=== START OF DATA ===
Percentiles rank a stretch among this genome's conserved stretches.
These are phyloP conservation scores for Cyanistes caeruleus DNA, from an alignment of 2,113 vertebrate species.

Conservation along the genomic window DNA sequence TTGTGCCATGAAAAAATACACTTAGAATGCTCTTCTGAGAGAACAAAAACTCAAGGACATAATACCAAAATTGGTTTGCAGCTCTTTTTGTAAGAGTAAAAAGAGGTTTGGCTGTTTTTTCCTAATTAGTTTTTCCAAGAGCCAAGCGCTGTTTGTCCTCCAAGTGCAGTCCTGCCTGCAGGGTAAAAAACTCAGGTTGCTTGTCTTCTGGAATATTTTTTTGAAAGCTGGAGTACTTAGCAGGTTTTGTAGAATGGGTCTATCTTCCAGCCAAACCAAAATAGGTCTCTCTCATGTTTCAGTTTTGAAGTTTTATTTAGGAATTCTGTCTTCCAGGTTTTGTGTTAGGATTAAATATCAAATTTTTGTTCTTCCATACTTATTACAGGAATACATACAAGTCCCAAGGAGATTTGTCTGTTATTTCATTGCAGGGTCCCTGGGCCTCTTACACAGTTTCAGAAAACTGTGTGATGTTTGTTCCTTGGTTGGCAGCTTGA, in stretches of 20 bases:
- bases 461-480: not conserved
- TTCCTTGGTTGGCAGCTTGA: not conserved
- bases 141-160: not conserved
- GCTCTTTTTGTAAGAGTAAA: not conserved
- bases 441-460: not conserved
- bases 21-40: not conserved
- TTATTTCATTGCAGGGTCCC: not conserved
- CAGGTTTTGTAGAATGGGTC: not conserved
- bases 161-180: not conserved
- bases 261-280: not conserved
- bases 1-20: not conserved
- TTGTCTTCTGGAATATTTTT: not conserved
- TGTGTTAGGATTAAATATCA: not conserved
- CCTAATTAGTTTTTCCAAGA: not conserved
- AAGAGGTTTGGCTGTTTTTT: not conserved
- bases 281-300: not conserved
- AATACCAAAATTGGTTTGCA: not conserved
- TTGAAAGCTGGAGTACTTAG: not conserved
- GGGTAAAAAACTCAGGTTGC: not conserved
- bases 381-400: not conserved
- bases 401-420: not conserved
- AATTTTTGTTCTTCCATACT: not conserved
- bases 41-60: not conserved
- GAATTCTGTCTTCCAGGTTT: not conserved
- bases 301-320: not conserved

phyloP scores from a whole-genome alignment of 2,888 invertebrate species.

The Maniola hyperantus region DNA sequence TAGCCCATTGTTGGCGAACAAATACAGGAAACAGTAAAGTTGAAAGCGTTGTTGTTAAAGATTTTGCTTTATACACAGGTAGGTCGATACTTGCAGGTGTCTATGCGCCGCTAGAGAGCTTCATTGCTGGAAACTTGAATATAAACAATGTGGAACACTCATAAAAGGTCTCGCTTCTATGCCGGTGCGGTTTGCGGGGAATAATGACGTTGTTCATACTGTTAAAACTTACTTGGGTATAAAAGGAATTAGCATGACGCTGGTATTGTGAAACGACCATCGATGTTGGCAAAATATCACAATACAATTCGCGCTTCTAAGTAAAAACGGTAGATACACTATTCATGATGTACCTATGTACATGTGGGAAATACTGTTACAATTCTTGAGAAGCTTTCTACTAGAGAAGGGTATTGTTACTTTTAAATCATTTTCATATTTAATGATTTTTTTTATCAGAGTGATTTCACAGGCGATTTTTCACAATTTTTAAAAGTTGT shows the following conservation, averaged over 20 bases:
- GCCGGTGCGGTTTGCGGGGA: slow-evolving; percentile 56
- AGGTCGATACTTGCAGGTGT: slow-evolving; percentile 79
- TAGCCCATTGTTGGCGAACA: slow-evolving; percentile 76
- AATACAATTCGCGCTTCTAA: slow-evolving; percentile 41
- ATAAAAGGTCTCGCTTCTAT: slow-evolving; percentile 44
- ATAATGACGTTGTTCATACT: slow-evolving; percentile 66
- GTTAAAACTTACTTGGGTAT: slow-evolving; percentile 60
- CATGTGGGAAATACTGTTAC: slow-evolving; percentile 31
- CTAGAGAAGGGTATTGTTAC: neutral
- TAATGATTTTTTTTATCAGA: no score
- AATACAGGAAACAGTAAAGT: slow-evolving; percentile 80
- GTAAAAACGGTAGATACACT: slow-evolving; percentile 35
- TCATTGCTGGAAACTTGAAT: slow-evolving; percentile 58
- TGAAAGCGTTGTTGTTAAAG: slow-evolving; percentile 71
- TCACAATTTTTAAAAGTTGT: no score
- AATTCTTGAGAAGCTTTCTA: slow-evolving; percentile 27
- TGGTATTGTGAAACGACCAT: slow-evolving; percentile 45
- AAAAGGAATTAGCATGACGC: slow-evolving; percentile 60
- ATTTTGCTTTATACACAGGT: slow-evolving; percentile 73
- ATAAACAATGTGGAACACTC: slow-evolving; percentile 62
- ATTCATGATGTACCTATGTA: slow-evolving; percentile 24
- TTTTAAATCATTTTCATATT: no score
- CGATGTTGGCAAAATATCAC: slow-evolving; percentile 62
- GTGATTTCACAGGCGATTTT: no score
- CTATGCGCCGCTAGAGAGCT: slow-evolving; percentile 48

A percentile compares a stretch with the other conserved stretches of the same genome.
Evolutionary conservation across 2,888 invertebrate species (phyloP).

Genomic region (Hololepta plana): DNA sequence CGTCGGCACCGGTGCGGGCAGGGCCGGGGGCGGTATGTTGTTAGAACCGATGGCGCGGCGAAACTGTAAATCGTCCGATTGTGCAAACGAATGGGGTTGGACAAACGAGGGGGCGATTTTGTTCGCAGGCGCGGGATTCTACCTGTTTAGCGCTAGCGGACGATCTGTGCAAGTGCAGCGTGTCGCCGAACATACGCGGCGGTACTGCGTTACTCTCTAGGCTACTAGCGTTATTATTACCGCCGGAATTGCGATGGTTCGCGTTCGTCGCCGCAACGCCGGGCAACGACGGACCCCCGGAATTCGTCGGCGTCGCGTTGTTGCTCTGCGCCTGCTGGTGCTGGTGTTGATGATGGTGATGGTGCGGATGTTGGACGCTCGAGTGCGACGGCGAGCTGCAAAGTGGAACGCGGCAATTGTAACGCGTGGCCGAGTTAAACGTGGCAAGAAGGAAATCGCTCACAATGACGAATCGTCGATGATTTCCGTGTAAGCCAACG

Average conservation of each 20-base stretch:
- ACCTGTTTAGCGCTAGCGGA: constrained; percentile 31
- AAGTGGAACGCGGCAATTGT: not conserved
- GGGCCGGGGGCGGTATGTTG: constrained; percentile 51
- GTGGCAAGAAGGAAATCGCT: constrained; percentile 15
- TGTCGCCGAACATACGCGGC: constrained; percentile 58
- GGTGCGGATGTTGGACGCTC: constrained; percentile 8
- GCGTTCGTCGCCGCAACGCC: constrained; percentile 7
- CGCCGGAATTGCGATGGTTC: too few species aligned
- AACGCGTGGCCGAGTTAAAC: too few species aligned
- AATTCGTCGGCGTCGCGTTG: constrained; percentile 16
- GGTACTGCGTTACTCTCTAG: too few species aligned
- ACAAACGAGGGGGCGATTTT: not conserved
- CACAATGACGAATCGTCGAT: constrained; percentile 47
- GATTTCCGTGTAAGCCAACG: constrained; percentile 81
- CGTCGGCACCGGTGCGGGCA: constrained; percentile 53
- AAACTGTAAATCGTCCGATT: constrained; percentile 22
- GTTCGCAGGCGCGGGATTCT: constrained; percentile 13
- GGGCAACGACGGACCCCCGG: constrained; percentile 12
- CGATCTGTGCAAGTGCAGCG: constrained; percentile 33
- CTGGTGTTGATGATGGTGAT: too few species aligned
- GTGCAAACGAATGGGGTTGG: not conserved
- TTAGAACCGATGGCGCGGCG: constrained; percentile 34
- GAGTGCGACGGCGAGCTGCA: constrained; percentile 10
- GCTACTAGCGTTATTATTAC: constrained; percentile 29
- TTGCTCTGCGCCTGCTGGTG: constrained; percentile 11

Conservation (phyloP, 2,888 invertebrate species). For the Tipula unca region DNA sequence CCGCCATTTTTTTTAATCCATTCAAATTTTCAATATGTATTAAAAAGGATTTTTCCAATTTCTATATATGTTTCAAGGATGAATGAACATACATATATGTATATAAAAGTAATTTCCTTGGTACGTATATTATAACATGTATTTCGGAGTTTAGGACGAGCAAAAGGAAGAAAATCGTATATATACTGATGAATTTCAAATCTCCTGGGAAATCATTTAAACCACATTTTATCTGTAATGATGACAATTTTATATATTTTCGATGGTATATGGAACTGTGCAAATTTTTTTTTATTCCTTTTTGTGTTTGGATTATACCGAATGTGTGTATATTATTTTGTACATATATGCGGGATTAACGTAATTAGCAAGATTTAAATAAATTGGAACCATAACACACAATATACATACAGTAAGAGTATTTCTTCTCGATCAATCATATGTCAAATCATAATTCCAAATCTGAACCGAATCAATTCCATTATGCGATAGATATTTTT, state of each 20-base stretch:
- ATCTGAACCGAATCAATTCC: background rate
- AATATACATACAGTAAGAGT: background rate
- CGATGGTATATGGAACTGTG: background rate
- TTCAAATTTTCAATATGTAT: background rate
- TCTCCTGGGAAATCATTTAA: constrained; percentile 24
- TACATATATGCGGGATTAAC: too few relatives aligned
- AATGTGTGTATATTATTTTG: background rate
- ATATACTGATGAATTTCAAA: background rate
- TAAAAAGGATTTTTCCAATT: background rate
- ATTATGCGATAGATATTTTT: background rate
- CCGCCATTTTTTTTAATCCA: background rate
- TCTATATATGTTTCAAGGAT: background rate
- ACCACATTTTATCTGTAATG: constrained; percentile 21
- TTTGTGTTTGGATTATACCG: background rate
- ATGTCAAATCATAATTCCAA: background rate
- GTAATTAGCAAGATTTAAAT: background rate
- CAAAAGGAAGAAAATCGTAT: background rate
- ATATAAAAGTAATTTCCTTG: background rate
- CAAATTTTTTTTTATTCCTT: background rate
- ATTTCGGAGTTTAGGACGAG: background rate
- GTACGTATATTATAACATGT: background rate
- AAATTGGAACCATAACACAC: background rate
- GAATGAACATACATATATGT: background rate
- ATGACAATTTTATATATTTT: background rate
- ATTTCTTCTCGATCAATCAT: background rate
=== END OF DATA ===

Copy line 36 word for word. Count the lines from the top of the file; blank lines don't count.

- ATAATGACGTTGTTCATACT: slow-evolving; percentile 66